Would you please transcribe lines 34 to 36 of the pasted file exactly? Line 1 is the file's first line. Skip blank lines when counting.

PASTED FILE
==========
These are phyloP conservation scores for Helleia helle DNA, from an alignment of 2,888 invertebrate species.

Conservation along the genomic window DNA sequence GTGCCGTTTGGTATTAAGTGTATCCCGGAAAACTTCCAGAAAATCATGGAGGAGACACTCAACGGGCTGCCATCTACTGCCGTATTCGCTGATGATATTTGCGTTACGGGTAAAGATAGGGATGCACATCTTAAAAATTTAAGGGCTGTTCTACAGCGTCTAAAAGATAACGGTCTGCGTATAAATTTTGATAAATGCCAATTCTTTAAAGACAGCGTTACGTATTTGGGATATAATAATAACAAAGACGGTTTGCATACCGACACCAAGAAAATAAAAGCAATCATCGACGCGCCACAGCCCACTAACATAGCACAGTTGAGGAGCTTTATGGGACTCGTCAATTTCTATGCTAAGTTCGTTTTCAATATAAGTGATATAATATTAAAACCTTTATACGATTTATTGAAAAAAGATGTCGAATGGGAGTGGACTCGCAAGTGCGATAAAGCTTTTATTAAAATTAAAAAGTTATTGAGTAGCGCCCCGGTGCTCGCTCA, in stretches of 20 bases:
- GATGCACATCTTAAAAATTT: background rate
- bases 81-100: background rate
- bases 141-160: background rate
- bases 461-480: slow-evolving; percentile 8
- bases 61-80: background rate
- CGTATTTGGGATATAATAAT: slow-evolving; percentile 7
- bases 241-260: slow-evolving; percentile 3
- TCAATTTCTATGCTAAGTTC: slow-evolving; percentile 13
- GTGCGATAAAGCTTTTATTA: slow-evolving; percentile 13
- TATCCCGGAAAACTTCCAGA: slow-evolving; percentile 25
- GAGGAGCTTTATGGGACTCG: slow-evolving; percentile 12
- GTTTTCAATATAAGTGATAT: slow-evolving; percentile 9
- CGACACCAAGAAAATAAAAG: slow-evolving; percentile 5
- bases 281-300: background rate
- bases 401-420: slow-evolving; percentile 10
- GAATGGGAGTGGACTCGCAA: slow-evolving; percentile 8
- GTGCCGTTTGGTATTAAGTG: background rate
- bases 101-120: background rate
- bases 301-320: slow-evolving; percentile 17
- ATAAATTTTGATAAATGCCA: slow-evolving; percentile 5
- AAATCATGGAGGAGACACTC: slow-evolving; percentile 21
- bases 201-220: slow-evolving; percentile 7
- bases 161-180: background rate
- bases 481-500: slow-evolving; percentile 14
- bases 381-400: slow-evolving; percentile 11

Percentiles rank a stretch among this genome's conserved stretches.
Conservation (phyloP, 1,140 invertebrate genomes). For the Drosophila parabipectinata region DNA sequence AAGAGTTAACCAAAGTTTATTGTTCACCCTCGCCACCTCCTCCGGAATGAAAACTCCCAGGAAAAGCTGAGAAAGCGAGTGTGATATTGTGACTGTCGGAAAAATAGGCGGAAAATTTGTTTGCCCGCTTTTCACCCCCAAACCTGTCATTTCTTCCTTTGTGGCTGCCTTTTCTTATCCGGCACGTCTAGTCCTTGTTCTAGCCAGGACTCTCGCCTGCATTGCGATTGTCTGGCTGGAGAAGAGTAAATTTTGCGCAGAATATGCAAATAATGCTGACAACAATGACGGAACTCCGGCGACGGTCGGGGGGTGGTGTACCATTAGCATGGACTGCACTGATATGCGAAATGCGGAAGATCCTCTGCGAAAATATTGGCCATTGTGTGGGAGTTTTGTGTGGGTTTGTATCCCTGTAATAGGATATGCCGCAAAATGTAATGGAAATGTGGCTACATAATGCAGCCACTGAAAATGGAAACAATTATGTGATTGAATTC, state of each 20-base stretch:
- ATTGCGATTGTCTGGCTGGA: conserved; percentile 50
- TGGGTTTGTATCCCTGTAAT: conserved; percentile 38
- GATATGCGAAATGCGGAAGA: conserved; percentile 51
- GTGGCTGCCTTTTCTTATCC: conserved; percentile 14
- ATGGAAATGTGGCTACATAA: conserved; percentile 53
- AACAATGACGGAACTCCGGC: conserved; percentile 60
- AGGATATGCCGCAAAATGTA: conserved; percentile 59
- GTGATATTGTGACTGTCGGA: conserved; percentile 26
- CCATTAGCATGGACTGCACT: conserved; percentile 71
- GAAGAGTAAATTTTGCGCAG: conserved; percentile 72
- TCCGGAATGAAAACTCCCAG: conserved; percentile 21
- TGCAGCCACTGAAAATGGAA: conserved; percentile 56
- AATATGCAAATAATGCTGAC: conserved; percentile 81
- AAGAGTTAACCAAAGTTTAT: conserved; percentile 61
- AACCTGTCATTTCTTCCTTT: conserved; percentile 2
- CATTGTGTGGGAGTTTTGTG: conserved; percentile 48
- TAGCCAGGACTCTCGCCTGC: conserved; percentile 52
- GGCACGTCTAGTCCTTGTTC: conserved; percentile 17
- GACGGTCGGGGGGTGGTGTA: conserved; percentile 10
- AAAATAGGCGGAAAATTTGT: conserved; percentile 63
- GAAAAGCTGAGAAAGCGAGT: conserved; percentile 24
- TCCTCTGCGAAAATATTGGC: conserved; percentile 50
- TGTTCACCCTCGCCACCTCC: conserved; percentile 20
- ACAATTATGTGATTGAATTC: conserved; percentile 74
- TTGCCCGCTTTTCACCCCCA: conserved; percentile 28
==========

- ATGGAAATGTGGCTACATAA: conserved; percentile 53
- AACAATGACGGAACTCCGGC: conserved; percentile 60
- AGGATATGCCGCAAAATGTA: conserved; percentile 59